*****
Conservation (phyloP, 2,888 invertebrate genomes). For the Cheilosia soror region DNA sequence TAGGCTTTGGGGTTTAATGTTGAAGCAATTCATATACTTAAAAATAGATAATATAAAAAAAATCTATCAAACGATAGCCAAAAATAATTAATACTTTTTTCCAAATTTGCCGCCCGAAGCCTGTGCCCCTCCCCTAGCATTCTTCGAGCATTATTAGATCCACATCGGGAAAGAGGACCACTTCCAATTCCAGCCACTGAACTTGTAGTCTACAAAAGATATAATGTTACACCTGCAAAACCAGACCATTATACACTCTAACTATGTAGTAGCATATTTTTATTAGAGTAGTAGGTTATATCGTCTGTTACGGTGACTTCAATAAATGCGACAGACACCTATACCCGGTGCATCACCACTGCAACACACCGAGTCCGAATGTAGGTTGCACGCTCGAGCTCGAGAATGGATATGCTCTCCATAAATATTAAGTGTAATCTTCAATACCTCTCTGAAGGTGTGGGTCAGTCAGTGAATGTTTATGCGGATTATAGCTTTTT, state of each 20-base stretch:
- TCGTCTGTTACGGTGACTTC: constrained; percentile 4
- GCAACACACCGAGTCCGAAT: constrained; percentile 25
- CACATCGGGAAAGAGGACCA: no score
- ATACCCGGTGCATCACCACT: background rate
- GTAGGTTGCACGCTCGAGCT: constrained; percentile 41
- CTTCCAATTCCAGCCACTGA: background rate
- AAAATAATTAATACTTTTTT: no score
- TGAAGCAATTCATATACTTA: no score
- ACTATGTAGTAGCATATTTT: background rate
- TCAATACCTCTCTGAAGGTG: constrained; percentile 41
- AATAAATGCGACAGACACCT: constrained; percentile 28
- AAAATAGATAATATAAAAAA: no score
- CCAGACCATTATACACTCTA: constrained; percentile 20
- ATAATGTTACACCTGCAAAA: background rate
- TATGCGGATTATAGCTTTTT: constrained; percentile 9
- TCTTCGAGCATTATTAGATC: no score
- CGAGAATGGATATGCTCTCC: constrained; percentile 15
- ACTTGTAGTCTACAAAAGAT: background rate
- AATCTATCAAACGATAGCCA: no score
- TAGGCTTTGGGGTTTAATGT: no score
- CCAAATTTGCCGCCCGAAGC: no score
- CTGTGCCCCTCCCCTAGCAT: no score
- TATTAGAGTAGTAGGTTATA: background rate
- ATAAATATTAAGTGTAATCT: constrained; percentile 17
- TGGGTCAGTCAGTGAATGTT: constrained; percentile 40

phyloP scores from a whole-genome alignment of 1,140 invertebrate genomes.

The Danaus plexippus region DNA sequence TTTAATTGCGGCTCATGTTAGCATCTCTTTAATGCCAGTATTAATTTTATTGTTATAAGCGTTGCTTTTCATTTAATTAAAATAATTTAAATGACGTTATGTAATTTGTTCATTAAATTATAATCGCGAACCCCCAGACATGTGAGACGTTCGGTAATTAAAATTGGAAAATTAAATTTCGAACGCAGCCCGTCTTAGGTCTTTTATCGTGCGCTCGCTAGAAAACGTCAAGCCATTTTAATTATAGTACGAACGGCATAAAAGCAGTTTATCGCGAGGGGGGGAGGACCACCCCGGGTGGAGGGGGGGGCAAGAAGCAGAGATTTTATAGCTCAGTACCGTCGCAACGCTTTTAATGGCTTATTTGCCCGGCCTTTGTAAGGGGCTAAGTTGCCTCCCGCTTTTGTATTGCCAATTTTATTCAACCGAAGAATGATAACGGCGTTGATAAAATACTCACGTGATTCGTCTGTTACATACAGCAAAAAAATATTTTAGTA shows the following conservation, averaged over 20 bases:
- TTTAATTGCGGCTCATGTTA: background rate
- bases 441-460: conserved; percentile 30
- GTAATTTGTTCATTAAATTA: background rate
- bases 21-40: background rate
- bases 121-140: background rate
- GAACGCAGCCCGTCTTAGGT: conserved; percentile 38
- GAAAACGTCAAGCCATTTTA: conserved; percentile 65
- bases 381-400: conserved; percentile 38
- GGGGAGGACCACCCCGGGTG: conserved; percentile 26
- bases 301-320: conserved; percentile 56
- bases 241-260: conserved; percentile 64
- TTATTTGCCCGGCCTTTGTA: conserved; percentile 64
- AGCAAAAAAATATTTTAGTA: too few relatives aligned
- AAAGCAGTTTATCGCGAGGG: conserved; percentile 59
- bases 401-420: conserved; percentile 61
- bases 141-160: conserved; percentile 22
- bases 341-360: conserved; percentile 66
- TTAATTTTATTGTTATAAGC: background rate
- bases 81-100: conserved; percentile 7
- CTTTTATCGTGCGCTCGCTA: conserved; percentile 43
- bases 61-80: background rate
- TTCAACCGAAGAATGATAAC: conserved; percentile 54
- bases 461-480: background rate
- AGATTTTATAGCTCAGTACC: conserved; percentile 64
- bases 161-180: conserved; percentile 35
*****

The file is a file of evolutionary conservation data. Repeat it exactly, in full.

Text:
Conservation (phyloP, 2,888 invertebrate genomes). For the Cheilosia soror region DNA sequence TAGGCTTTGGGGTTTAATGTTGAAGCAATTCATATACTTAAAAATAGATAATATAAAAAAAATCTATCAAACGATAGCCAAAAATAATTAATACTTTTTTCCAAATTTGCCGCCCGAAGCCTGTGCCCCTCCCCTAGCATTCTTCGAGCATTATTAGATCCACATCGGGAAAGAGGACCACTTCCAATTCCAGCCACTGAACTTGTAGTCTACAAAAGATATAATGTTACACCTGCAAAACCAGACCATTATACACTCTAACTATGTAGTAGCATATTTTTATTAGAGTAGTAGGTTATATCGTCTGTTACGGTGACTTCAATAAATGCGACAGACACCTATACCCGGTGCATCACCACTGCAACACACCGAGTCCGAATGTAGGTTGCACGCTCGAGCTCGAGAATGGATATGCTCTCCATAAATATTAAGTGTAATCTTCAATACCTCTCTGAAGGTGTGGGTCAGTCAGTGAATGTTTATGCGGATTATAGCTTTTT, state of each 20-base stretch:
- TCGTCTGTTACGGTGACTTC: constrained; percentile 4
- GCAACACACCGAGTCCGAAT: constrained; percentile 25
- CACATCGGGAAAGAGGACCA: no score
- ATACCCGGTGCATCACCACT: background rate
- GTAGGTTGCACGCTCGAGCT: constrained; percentile 41
- CTTCCAATTCCAGCCACTGA: background rate
- AAAATAATTAATACTTTTTT: no score
- TGAAGCAATTCATATACTTA: no score
- ACTATGTAGTAGCATATTTT: background rate
- TCAATACCTCTCTGAAGGTG: constrained; percentile 41
- AATAAATGCGACAGACACCT: constrained; percentile 28
- AAAATAGATAATATAAAAAA: no score
- CCAGACCATTATACACTCTA: constrained; percentile 20
- ATAATGTTACACCTGCAAAA: background rate
- TATGCGGATTATAGCTTTTT: constrained; percentile 9
- TCTTCGAGCATTATTAGATC: no score
- CGAGAATGGATATGCTCTCC: constrained; percentile 15
- ACTTGTAGTCTACAAAAGAT: background rate
- AATCTATCAAACGATAGCCA: no score
- TAGGCTTTGGGGTTTAATGT: no score
- CCAAATTTGCCGCCCGAAGC: no score
- CTGTGCCCCTCCCCTAGCAT: no score
- TATTAGAGTAGTAGGTTATA: background rate
- ATAAATATTAAGTGTAATCT: constrained; percentile 17
- TGGGTCAGTCAGTGAATGTT: constrained; percentile 40

phyloP scores from a whole-genome alignment of 1,140 invertebrate genomes.

The Danaus plexippus region DNA sequence TTTAATTGCGGCTCATGTTAGCATCTCTTTAATGCCAGTATTAATTTTATTGTTATAAGCGTTGCTTTTCATTTAATTAAAATAATTTAAATGACGTTATGTAATTTGTTCATTAAATTATAATCGCGAACCCCCAGACATGTGAGACGTTCGGTAATTAAAATTGGAAAATTAAATTTCGAACGCAGCCCGTCTTAGGTCTTTTATCGTGCGCTCGCTAGAAAACGTCAAGCCATTTTAATTATAGTACGAACGGCATAAAAGCAGTTTATCGCGAGGGGGGGAGGACCACCCCGGGTGGAGGGGGGGGCAAGAAGCAGAGATTTTATAGCTCAGTACCGTCGCAACGCTTTTAATGGCTTATTTGCCCGGCCTTTGTAAGGGGCTAAGTTGCCTCCCGCTTTTGTATTGCCAATTTTATTCAACCGAAGAATGATAACGGCGTTGATAAAATACTCACGTGATTCGTCTGTTACATACAGCAAAAAAATATTTTAGTA shows the following conservation, averaged over 20 bases:
- TTTAATTGCGGCTCATGTTA: background rate
- bases 441-460: conserved; percentile 30
- GTAATTTGTTCATTAAATTA: background rate
- bases 21-40: background rate
- bases 121-140: background rate
- GAACGCAGCCCGTCTTAGGT: conserved; percentile 38
- GAAAACGTCAAGCCATTTTA: conserved; percentile 65
- bases 381-400: conserved; percentile 38
- GGGGAGGACCACCCCGGGTG: conserved; percentile 26
- bases 301-320: conserved; percentile 56
- bases 241-260: conserved; percentile 64
- TTATTTGCCCGGCCTTTGTA: conserved; percentile 64
- AGCAAAAAAATATTTTAGTA: too few relatives aligned
- AAAGCAGTTTATCGCGAGGG: conserved; percentile 59
- bases 401-420: conserved; percentile 61
- bases 141-160: conserved; percentile 22
- bases 341-360: conserved; percentile 66
- TTAATTTTATTGTTATAAGC: background rate
- bases 81-100: conserved; percentile 7
- CTTTTATCGTGCGCTCGCTA: conserved; percentile 43
- bases 61-80: background rate
- TTCAACCGAAGAATGATAAC: conserved; percentile 54
- bases 461-480: background rate
- AGATTTTATAGCTCAGTACC: conserved; percentile 64
- bases 161-180: conserved; percentile 35